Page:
Pirate or Penguin? How Improv Makes TeamSnap More Nimble and Effective
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I wrote last month about how itâ€™s been inspiring and humbling to watch our customers improvise their way through the COVID-19 pandemic with no playbook. As a longtime improviserâ€”and TeamSnapâ€™s founderâ€”I know that any organization can use the principles of improv to become more nimble, creative and effective.
Improv isnâ€™t magic, but it can seem that way when you watch performers work in harmony to make up scenes, songs or even full-length plays with no script. When I founded TeamSnap, I realized that the tools my improv team used on stage could also help us build great software and serve our customers in a fast-paced, ever-changing environment.
Agreeing on the reality
Weird things happen on stage. One time I entered a scene with a pirateâ€™s swagger, only to have another actor look at my rolling gait and say â€œLook, a penguin!â€ I had two choices: either stall the scene to negotiate whether I was Blackbeard or a flightless aquatic birdâ€”or simply accept the reality that she had created and keep the scene moving.
I started gulping down imaginary herring.
The same thing happens in business when an organization fails to agree on the basic reality of their situation. During the COVID-19 pandemic, organizations that aligned on the limitations imposed by stay-at-home orders were able to quickly pivot and continue serving customers under the new reality. Organizations that dithered or argued about the situation itself were delayed by weeks or months in taking action.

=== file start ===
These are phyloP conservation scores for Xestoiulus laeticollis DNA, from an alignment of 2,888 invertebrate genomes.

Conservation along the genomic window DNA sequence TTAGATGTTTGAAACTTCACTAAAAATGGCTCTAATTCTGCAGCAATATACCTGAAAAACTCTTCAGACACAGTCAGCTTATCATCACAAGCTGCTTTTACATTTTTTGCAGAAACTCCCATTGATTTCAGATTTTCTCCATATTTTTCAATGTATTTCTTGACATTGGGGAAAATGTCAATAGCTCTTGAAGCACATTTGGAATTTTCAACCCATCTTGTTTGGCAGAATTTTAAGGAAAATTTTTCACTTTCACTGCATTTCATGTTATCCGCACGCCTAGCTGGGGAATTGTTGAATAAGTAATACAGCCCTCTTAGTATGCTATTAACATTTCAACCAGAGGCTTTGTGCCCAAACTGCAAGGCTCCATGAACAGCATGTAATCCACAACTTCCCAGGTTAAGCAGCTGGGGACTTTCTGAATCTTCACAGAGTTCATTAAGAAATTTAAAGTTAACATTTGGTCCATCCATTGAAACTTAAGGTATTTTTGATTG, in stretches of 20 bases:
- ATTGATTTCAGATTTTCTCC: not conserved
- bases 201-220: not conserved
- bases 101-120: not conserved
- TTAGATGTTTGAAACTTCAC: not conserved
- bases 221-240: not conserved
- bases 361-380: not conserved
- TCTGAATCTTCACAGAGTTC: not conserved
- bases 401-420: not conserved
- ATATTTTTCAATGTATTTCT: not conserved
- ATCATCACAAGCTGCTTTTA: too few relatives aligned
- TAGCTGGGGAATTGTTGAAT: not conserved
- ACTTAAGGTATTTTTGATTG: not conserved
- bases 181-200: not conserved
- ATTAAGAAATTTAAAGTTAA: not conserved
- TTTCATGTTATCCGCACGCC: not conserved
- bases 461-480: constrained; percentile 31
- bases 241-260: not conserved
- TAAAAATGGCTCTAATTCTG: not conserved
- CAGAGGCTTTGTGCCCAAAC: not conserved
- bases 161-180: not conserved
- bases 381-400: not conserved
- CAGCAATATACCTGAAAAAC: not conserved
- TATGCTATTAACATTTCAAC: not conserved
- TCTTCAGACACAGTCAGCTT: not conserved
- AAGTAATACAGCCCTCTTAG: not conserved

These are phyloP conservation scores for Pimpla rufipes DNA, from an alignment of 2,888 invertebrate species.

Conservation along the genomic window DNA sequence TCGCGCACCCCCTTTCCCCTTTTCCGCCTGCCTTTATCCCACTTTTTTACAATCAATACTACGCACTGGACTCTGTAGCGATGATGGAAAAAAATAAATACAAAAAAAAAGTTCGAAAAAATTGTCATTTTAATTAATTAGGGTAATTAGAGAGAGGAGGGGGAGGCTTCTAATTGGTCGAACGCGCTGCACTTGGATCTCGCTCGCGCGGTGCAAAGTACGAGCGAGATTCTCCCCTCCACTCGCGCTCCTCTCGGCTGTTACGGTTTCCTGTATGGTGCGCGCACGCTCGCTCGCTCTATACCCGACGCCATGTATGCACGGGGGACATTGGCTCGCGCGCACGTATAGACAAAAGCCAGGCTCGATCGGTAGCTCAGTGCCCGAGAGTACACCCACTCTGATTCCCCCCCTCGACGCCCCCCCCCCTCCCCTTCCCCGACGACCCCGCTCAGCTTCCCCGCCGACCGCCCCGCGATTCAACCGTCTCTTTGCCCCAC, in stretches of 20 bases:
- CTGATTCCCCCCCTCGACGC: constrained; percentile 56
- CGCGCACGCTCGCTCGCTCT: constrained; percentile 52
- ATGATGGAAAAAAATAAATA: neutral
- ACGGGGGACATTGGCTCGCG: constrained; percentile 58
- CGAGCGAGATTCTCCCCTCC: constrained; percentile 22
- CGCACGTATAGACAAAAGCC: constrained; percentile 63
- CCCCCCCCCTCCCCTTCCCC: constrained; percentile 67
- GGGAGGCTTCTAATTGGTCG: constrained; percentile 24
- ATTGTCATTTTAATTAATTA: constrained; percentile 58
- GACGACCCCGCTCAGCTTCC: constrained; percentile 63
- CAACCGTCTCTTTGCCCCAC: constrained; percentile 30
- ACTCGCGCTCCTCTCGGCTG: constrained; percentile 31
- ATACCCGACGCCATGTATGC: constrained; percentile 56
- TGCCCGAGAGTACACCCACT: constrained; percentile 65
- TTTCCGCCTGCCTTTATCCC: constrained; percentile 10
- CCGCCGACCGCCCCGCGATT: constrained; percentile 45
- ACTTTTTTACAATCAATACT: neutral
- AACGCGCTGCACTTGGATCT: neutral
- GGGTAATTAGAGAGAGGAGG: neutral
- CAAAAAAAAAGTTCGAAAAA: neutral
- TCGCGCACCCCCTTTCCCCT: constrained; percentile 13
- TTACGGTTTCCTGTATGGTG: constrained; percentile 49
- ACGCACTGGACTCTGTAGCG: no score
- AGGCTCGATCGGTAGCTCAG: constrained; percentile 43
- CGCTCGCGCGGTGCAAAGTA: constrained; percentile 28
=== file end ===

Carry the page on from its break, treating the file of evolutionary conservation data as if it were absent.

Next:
At TeamSnap, weâ€™ve often found that the solution to a thorny problem isnâ€™t considering more options, but getting better aligned on the problem itself. Once we truly agree on the reality of the situation, the answer often becomes clear.
People sometimes tell me that they could never perform improv because they arenâ€™t â€œcleverâ€ enough. Luckily, thatâ€™s not how improv works. Improv is the art of taking tiny ideas and building them up a piece at a time until theyâ€™ve turned into big ideas.
Youâ€™ve probably heard of how we do thisâ€”saying â€œYes, andâ€ instead of no. On stage, this means that everything someone says is accepted as a building block toward something better.
For example, I once started a scene with a simple, â€œGood morning.â€ (Note: not clever.) My scene partner got a twinkle in his eye and said â€œIt IS a good morning!â€ I added to that by saying â€œIt feels like I slept for days,â€ and he came back with â€œYou were exhausted after running from the cops all night.â€
Holy smokes! Suddenly â€œGood morningâ€ had turned into bank robbers celebrating a successful heist. All because we said â€œYes andâ€ to every little idea until weâ€™d built a bigger framework for the scene.